MOLINE, Illinois (March 25, 2010) — Deere & Company announced today that the Patient Protection and Affordable Care Act signed into law this week will adversely impact its expenses for fiscal 2010. As a result of the legislation, the company’s expenses are expected to be about $150 million higher on an after-tax basis, primarily in the second quarter. This impact was not included in the 2010 outlook for net income attributable to Deere & Company of approximately $1.3 billion disclosed in the company’s first-quarter earnings report on February 17th.
Certain statements in this report are “forward-looking” statements within the meaning of the Private Securities Litigation Reform Act of 1995 with respect to future events and financial performance. These forward-looking statements involve risks and uncertainties. Actual results may differ materially from those contemplated (expressed or implied) by such forward-looking statements, because of, among other things, the risks and uncertainties found in the Company’s press releases and other SEC filings, including the risk factors identified under the heading “Risk Factors” in the “Management’s Discussion and Analysis of Results of Operations and Financial Condition” in the Company’s most recent Annual Report on Form 10-K, as updated by the Company’s Quarterly Reports on Form 10-Q.
CHICAGO -(Dow Jones)- Caterpillar Inc. (CAT) said Wednesday it will take a $ 100 million charge in the first quarter to reflect additional taxes it expects to pay this year because of U.S. health-care legislation.
Okay, folks. Not only are the Democrats not focusing on unemployment, but they are enacting legislation which will directly stifle business development and growth.
Now, consider the ancillary consequences of this. That added cost incurred by just these two organizations, John Deere and Caterpillar, will be passed along in the form of increased prices for products made by those two organizations. Those increased prices will be passed along in the form of increased prices across the stream of commerce, perhaps for food harvested through use of John Deere equipment, and new homes built with the help of Caterpillar machinery.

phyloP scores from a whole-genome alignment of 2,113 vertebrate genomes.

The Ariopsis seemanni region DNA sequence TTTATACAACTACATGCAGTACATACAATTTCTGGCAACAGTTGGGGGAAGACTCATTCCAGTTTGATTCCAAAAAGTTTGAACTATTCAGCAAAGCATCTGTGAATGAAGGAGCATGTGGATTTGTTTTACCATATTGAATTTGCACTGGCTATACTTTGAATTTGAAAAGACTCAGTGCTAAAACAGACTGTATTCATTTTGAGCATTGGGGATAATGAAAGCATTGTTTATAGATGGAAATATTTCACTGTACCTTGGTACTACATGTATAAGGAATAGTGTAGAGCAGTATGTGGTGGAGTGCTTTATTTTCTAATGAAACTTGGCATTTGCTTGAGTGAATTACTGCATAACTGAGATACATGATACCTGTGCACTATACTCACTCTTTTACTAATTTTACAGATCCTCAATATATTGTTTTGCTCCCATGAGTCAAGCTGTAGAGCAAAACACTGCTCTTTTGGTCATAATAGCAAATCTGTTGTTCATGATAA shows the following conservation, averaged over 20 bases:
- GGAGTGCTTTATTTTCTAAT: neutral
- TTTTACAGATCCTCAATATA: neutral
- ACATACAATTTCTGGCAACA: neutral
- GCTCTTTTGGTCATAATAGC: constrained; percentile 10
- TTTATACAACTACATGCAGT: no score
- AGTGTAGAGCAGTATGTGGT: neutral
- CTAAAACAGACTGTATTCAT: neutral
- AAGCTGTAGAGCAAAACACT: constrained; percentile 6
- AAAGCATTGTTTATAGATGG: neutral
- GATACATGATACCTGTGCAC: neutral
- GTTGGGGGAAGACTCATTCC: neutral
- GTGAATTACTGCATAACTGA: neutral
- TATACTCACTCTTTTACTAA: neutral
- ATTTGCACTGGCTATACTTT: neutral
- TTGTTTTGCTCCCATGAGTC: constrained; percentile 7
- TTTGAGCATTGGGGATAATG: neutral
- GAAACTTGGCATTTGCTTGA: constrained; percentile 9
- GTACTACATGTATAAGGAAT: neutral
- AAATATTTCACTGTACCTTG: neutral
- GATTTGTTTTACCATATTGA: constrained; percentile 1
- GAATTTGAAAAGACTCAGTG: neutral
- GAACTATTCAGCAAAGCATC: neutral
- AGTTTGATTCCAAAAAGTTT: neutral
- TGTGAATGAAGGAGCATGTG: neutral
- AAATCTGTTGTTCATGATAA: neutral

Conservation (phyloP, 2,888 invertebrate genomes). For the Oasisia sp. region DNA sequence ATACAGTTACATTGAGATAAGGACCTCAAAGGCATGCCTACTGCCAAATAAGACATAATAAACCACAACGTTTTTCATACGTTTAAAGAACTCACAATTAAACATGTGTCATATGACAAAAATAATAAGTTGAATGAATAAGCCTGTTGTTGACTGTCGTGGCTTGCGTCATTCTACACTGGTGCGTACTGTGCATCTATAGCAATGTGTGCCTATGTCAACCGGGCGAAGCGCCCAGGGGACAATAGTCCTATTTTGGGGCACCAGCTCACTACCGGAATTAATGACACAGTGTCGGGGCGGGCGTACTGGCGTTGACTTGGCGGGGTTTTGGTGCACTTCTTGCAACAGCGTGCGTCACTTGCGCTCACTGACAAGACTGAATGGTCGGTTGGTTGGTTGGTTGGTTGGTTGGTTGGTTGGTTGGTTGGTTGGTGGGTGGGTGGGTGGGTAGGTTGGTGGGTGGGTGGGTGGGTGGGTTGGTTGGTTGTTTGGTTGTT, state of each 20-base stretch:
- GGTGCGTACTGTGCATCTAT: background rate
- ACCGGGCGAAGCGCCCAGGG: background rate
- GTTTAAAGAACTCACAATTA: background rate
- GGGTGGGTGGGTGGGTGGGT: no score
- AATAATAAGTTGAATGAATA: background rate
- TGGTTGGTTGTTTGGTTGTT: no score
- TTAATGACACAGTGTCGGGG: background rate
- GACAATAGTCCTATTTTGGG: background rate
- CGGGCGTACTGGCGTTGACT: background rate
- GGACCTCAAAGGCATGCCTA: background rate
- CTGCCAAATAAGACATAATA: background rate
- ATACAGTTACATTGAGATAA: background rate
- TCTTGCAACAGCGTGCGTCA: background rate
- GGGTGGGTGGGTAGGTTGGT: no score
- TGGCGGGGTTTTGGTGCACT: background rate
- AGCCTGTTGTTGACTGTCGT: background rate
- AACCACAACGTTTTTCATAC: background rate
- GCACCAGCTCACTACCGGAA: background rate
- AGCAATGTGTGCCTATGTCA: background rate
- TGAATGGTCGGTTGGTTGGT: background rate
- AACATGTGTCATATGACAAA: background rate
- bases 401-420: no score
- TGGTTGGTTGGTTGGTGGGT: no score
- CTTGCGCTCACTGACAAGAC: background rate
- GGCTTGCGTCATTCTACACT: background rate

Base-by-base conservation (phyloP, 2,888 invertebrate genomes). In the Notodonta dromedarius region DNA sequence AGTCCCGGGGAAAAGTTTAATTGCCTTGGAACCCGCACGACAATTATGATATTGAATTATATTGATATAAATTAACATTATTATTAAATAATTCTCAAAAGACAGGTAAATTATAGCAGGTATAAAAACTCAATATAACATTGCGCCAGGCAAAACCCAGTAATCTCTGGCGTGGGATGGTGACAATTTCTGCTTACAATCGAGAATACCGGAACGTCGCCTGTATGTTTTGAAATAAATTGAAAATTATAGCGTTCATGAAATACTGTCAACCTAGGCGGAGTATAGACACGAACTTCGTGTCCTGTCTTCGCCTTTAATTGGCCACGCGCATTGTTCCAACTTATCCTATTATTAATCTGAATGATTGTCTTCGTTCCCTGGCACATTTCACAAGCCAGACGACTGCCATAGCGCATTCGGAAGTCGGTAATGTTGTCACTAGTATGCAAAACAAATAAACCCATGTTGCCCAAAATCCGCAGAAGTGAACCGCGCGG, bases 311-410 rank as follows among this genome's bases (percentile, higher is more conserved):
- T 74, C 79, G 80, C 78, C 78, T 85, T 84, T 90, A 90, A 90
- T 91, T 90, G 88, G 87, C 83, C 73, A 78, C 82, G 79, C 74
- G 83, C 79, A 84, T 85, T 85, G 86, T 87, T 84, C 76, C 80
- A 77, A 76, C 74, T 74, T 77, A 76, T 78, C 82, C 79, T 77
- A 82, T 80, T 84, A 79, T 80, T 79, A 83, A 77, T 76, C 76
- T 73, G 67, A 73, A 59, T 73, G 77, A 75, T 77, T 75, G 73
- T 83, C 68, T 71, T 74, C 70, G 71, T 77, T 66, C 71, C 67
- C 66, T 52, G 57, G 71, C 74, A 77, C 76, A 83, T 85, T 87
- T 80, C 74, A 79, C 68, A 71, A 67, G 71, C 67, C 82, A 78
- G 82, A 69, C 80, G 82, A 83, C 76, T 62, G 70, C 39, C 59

And this just has to do with prices. What does this do to these two organizations’ capacity to hire? Will people already employed be laid off to offset the additional costs incurred due to the Democrats’ health care reform? What effect will that have on the housing markets in the immediate area surrounding John Deere’s and Caterpillar’s headquarters and facilities?
Furthermore, if this is only two organizations, albeit big ones, what does this mean for every other company, large and small, across the country? What about the major food companies? The farming co-ops? Transportation companies? Energy companies? What will the added burden caused by the Democrats’ celebrated new law do to food prices at the supermarket? The price of gasoline at the pump? Home heating oil?
In the converse, say for a moment that the health care reform bill signed into law on Tuesday was the 253-page legislation proposed last year by Republicans rather than the 2,700-page monstrosity forced upon us by the Democrats. What would the effect be, then?
The Democrats’ bill was scored by the Congressional Budget Office at $940 billion over ten years (without the Medicare “Doc Fix”), and both the CBO and AP admitted that premiums would increase. The 253-page bill, on the other hand, was constructed on three pillars–opening up the private insurance market to interstate competition, allowing individuals and small businesses to pool risk and buy insurance in groups, and modest tort reform–and was scored by the CBO at $61 billion over ten years. (That’s right — “billion,” with a “B.”) Moreover, the CBO said that the Republicans’ plan would decrease premiums.
If the bill signed into law on Tuesday was that bill, a bill which did not contain the taxes which will add $250 million in immediate expenses to John Deere and Caterpillar and a bill which decreased health care costs for Americans rather than increasing them, imaging the downhill consequences. Companies large and small could afford to hire and to expand. Prices for everything from food to gas to lawn mowers would not rise as sharply. The list goes on and on.
What lawmakers on both sides of the aisle need to understand is that everything they do affects America at more than just the superficial level targeted by the legislation or regulation in question. The reality of the effect of health care reform on the likes of John Deere and Caterpillar should go a long way to reinforce that sentiment.